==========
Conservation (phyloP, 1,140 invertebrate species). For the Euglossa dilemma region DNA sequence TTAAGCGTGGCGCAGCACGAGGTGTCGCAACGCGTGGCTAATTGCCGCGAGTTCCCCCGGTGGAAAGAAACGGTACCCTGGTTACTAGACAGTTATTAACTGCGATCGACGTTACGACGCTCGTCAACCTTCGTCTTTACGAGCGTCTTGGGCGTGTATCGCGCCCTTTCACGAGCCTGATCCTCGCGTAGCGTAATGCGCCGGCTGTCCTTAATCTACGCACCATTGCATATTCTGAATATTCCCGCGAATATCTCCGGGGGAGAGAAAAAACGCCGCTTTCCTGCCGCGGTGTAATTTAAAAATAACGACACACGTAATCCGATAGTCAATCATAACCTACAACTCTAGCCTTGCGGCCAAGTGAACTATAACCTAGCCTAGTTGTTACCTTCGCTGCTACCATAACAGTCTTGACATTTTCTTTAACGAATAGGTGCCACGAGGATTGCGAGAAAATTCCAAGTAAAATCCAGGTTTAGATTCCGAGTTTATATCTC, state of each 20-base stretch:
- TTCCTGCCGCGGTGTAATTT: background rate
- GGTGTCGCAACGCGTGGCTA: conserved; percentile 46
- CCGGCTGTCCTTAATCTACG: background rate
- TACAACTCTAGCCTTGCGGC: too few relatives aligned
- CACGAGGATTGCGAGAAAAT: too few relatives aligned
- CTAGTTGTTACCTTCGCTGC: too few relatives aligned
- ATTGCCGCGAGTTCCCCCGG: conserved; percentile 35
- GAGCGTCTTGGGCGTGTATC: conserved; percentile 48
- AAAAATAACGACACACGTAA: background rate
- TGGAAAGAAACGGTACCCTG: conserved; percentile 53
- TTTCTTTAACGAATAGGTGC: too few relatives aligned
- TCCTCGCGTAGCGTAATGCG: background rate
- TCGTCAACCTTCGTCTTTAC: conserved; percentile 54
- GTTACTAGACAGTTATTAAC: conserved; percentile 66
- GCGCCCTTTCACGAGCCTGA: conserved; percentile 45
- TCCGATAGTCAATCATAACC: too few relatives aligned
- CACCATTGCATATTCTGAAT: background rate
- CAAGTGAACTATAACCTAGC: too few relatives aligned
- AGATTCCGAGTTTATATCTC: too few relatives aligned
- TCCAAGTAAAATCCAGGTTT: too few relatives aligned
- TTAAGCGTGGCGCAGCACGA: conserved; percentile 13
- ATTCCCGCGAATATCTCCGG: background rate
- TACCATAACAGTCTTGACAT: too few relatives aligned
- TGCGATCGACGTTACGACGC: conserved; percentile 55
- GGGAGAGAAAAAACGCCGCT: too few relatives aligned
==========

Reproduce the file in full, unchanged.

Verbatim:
Conservation (phyloP, 1,140 invertebrate species). For the Euglossa dilemma region DNA sequence TTAAGCGTGGCGCAGCACGAGGTGTCGCAACGCGTGGCTAATTGCCGCGAGTTCCCCCGGTGGAAAGAAACGGTACCCTGGTTACTAGACAGTTATTAACTGCGATCGACGTTACGACGCTCGTCAACCTTCGTCTTTACGAGCGTCTTGGGCGTGTATCGCGCCCTTTCACGAGCCTGATCCTCGCGTAGCGTAATGCGCCGGCTGTCCTTAATCTACGCACCATTGCATATTCTGAATATTCCCGCGAATATCTCCGGGGGAGAGAAAAAACGCCGCTTTCCTGCCGCGGTGTAATTTAAAAATAACGACACACGTAATCCGATAGTCAATCATAACCTACAACTCTAGCCTTGCGGCCAAGTGAACTATAACCTAGCCTAGTTGTTACCTTCGCTGCTACCATAACAGTCTTGACATTTTCTTTAACGAATAGGTGCCACGAGGATTGCGAGAAAATTCCAAGTAAAATCCAGGTTTAGATTCCGAGTTTATATCTC, state of each 20-base stretch:
- TTCCTGCCGCGGTGTAATTT: background rate
- GGTGTCGCAACGCGTGGCTA: conserved; percentile 46
- CCGGCTGTCCTTAATCTACG: background rate
- TACAACTCTAGCCTTGCGGC: too few relatives aligned
- CACGAGGATTGCGAGAAAAT: too few relatives aligned
- CTAGTTGTTACCTTCGCTGC: too few relatives aligned
- ATTGCCGCGAGTTCCCCCGG: conserved; percentile 35
- GAGCGTCTTGGGCGTGTATC: conserved; percentile 48
- AAAAATAACGACACACGTAA: background rate
- TGGAAAGAAACGGTACCCTG: conserved; percentile 53
- TTTCTTTAACGAATAGGTGC: too few relatives aligned
- TCCTCGCGTAGCGTAATGCG: background rate
- TCGTCAACCTTCGTCTTTAC: conserved; percentile 54
- GTTACTAGACAGTTATTAAC: conserved; percentile 66
- GCGCCCTTTCACGAGCCTGA: conserved; percentile 45
- TCCGATAGTCAATCATAACC: too few relatives aligned
- CACCATTGCATATTCTGAAT: background rate
- CAAGTGAACTATAACCTAGC: too few relatives aligned
- AGATTCCGAGTTTATATCTC: too few relatives aligned
- TCCAAGTAAAATCCAGGTTT: too few relatives aligned
- TTAAGCGTGGCGCAGCACGA: conserved; percentile 13
- ATTCCCGCGAATATCTCCGG: background rate
- TACCATAACAGTCTTGACAT: too few relatives aligned
- TGCGATCGACGTTACGACGC: conserved; percentile 55
- GGGAGAGAAAAAACGCCGCT: too few relatives aligned